Developer Referral Program

We’ve been Real Studio consultants for ten years now.  We also belong to the Real Studio Developer Referral Program.  We get a fair amount of consulting business from the referrals.  It’s probably safe to say that over 50% of our business is a direct result of the Referral Program.

We answer most posts that potential clients add at the Find a Developer Page and while we don’t get an answer from everyone we do talk to quite a few.  What amazes me is how few developers are responding to referrals.  A potential client told me today:

You were the first (and so far, the only) to reply.

This was a fairly straightforward project that was for a cross-platform app.  The client even knows what technologies they want to use.  How hard can that be?

The Developer Referral Program cost $495 for 12 months and $295 for 6 months.  This isn’t a lot of money (it used to be a lot more when it was bundled with priority support plans) and it can easily be made back on a single project.  If you’re looking for Real Studio development work, this is a good way to get into it.

What’s great about the Referral Program is that the people asking for developers already believe they need Real Studio.  There’s no selling them on the benefits of Real Studio – they’ve already decided on it!  Talk about shooting fish in a barrel.

Anyway, I just thought I’d share this with you.  Every Real Studio consultant I know (and I know more than a few) is busy.  There is enough work for more Real Studio consultants.

6 thoughts on “Developer Referral Program

  1. >There’s no selling them on the benefits of Real Studio – they’ve already decided on it!

    I guess the key advantage is the cross platform capability. Are there others, from a customers point of view?
    I ask, because a saying I’ve heard repeated endless times (generally from users of vb and Delphi) is that the users don’t care what language a product is written in.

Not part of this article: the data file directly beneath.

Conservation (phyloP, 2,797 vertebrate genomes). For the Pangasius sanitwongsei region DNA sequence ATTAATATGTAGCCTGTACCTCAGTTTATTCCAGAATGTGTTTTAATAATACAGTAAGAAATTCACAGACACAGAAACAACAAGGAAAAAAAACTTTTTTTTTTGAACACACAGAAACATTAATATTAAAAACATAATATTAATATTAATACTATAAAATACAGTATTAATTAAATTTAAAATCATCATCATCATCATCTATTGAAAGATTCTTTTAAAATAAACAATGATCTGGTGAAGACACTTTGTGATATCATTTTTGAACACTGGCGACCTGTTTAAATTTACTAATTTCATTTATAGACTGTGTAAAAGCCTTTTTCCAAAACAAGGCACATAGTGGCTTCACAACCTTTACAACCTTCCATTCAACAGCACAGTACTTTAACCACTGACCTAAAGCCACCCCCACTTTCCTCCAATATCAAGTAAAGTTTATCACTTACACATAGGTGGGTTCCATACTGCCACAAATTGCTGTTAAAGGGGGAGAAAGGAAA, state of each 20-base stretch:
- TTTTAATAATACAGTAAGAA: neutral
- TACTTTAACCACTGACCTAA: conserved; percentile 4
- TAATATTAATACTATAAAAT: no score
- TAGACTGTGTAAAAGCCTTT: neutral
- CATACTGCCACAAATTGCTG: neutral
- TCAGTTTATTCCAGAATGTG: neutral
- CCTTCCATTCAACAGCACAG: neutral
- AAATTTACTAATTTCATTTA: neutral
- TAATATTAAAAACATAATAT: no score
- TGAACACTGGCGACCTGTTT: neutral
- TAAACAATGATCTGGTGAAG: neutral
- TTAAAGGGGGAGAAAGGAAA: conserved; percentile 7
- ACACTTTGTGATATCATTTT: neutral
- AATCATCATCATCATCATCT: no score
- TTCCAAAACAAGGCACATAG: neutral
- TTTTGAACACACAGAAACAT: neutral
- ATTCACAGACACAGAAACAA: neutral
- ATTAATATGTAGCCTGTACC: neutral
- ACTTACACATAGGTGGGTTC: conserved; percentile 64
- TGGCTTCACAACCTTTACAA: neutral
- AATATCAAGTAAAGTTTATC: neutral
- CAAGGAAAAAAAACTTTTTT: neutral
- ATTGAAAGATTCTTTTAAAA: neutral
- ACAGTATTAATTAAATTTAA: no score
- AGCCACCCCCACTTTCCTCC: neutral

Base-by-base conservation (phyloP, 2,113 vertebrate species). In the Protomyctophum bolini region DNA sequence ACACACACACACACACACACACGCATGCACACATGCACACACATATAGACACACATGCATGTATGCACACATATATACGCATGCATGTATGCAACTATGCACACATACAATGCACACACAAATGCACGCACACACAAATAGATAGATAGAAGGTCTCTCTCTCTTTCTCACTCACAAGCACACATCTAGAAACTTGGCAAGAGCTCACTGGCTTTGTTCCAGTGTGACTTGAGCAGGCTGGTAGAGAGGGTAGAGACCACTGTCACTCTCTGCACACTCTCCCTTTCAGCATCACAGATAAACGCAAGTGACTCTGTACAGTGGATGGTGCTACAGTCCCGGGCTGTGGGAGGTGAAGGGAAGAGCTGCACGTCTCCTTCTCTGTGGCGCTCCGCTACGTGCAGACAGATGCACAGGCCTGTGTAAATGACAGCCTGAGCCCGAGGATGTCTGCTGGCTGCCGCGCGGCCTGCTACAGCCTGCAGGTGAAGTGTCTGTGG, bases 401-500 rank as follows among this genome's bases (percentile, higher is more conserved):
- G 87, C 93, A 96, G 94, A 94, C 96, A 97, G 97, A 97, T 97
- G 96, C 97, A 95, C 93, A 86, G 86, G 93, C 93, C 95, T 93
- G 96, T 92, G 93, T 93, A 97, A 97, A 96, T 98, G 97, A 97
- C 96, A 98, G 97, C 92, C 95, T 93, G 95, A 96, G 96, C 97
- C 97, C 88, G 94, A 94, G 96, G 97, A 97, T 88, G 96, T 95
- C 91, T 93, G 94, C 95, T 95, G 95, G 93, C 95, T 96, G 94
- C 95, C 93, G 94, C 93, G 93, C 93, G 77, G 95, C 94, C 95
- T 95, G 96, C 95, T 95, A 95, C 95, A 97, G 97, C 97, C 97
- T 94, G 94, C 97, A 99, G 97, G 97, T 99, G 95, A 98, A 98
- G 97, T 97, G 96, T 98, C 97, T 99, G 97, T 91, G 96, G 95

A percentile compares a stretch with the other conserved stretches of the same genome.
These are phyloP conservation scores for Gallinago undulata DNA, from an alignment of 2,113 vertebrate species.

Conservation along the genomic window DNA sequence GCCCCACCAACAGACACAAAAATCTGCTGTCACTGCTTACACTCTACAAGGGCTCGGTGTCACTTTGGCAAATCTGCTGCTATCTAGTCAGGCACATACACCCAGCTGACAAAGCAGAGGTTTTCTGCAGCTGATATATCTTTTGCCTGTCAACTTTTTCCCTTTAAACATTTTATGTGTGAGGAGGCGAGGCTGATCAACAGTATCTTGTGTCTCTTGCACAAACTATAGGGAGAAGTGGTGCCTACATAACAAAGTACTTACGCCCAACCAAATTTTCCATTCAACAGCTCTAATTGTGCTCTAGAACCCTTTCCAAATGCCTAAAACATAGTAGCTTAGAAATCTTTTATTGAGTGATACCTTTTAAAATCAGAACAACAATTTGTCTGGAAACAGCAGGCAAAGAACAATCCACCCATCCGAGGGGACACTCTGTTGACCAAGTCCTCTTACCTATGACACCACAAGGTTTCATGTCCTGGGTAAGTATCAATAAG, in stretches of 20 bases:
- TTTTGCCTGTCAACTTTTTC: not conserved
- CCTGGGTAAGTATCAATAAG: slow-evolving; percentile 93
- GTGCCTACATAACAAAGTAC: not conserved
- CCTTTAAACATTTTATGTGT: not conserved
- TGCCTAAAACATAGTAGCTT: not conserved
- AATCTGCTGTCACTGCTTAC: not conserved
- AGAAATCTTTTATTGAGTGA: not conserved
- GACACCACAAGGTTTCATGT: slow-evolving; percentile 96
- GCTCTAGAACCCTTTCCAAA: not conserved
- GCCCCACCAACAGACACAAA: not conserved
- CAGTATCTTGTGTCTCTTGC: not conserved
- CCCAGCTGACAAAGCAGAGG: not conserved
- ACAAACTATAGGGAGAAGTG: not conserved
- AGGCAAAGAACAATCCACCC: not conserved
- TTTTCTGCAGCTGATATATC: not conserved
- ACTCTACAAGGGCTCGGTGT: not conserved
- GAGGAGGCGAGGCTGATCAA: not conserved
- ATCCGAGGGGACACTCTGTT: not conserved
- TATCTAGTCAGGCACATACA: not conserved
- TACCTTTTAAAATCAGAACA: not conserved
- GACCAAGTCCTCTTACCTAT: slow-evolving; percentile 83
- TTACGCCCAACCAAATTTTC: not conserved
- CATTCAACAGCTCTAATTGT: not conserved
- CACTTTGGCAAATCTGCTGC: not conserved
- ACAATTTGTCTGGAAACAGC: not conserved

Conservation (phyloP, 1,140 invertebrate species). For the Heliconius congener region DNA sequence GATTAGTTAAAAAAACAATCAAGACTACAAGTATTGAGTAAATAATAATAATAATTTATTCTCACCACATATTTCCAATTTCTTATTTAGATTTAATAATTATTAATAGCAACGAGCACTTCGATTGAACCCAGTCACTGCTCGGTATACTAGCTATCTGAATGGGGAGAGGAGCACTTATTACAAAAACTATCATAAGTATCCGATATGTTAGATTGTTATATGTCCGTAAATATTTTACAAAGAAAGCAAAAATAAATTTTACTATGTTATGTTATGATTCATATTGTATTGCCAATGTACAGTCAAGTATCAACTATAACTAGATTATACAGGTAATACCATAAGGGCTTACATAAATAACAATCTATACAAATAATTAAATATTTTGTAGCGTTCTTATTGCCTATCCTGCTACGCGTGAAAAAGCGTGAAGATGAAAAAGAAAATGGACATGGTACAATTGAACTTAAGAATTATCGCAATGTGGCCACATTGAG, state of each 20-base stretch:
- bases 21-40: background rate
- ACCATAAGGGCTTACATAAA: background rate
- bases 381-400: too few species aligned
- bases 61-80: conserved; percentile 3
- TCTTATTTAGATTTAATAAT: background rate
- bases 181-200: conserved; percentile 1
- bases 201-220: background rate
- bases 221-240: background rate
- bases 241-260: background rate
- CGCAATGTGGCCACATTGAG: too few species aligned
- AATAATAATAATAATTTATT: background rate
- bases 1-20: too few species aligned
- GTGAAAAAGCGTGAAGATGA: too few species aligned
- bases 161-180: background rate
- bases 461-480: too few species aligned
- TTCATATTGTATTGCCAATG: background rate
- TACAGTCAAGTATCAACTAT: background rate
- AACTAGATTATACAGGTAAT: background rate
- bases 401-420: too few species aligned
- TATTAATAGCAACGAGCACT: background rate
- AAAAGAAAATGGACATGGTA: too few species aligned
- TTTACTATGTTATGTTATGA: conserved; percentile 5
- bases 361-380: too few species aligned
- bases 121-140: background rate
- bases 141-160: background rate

2. Most of our customers come for the cross-platform capabilities. Many don’t need Mac compatibility right now but they know that some of their customers want it.

    Most of them come from VB6 so they already know that their customers don’t care what language it’s written in. The uncertainty in VB6 compatibility with Windows 8 is helping matters too.

  3. Oh, and I guess something that a lot of VB6 users find comforting is that Real Studio/REALbasic isn’t a totally foreign and new environment/language for them. Since they’ve done most of the development themselves in their old VB6 app they don’t want to have to learn a new language.

    However, that’s a false belief, in my opinion. Visual Basic 6 and REALbasic have some similar concepts in common but the languages really are different. VB6 only gives lip service to object oriented programming where RB really does it.

    When I do a conversion from VB6 I don’t try to salvage much code simply because there are so many differences. The VB6 apps usually are loaded with ActiveX controls that I can’t use in an RB app anyway (cross platform), and then there are usually a ton of declares I don’t need, and then they usually have a bunch of wrappers for controls (since you can’t subclass controls in VB6), and then there’s all the crap you deal with for not having threading in VB6 apps.

    In the long run, it’s much easier to NOT convert but rewrite it to take advantage of RB’s strengths. Your mileage may vary, naturally. 😛

  4. At what point do you think a developer should make the jump into this program. I do not have an extensive portfolio, but would like to get more work (who wouldn’t).

    RJL

  5. @RJL
    That’s an individual call, but if you want to start bidding on projects you have to get into the program first. Do the six month version first and see what happens.

    It might be rough at first. Learning how to respond to posts is an art form and I’ve tried various forms of formal vs informal over the years but it seems that most people look at the website information before calling so I make sure I have direct links in my responding emails to those parts of my website.

    Developing a portfolio isn’t easy, but if you can point to your own products that’s a good start. Then make sure you keep a list of the types of projects you’ve worked on somewhere on your website.

    For me, I’ve seen a lot of clients purchase a video training subscription and then a couple of weeks later call me asking if I can do a project for them. I don’t know if they start out wondering if they can do it themselves or if they’re simply judging my skills through the videos.

    Good luck! If you have some direct questions you can always contact me through my main website at http://www.bkeeney.com.

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